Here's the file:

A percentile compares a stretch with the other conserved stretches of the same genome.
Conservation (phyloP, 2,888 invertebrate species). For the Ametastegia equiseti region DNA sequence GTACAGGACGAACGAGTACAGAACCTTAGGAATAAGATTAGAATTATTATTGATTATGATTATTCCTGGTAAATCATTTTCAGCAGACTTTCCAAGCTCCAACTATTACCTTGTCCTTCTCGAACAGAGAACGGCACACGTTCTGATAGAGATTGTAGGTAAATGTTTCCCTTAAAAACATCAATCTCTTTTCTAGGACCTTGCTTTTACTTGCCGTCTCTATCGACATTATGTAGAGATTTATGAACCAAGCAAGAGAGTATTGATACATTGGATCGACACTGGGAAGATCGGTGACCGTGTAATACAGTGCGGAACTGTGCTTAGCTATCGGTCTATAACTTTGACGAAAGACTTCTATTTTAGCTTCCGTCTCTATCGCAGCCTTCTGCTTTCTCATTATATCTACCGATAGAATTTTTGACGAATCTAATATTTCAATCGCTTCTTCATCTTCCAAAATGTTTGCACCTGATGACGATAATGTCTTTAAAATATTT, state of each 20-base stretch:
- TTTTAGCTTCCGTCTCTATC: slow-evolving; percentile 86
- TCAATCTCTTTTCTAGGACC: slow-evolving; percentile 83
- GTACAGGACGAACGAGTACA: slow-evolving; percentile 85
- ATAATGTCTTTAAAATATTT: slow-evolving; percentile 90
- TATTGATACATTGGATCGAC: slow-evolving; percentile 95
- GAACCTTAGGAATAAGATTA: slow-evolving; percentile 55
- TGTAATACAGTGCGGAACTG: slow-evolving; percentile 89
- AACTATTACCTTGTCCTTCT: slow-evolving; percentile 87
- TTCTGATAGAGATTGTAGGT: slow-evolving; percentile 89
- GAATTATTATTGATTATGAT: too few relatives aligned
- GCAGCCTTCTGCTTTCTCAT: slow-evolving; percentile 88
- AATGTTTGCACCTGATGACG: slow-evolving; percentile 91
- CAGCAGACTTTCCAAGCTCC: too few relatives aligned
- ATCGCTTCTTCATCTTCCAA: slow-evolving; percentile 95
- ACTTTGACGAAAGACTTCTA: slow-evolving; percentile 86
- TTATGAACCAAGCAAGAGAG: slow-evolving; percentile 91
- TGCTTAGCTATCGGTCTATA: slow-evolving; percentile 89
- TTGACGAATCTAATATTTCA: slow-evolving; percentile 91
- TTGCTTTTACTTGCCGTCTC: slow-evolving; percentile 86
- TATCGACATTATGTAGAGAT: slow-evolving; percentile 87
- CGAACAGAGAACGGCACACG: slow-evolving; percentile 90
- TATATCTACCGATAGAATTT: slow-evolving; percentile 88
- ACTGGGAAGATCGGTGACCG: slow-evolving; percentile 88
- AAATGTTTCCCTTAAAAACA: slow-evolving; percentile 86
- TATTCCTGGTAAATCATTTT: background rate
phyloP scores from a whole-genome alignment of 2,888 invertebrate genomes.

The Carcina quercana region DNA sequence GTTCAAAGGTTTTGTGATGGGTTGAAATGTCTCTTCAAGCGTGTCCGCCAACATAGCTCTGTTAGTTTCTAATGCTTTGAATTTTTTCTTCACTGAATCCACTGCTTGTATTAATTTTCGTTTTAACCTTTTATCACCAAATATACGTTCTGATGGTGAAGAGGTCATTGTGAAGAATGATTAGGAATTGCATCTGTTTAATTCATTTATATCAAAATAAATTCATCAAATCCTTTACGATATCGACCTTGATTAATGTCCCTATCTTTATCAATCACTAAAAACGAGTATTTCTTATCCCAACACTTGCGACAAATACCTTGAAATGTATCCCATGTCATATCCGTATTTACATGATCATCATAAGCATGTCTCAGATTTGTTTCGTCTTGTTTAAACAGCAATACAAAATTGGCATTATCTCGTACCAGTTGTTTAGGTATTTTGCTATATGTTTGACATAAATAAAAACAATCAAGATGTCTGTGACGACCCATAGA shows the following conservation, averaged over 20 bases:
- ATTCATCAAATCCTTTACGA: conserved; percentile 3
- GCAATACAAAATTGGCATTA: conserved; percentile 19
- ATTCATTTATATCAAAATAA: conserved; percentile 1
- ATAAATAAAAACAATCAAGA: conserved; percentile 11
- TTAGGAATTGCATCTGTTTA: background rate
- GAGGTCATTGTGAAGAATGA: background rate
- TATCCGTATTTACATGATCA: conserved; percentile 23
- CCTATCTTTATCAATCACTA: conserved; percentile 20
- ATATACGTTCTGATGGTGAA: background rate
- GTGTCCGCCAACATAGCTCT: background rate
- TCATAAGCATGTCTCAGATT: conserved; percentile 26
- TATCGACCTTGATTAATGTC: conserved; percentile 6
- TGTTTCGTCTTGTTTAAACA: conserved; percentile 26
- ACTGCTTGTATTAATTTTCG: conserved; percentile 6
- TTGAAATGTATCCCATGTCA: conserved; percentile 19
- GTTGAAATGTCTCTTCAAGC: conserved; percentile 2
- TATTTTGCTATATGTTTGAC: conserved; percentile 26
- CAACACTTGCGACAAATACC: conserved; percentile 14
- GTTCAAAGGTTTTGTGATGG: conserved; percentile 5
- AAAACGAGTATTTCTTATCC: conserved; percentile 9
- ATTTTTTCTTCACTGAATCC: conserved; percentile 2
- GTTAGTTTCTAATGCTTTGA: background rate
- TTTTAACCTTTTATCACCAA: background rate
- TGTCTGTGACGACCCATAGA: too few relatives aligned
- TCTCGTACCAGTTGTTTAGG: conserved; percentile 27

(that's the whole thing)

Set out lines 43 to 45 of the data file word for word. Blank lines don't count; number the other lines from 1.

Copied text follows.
- ACTGCTTGTATTAATTTTCG: conserved; percentile 6
- TTGAAATGTATCCCATGTCA: conserved; percentile 19
- GTTGAAATGTCTCTTCAAGC: conserved; percentile 2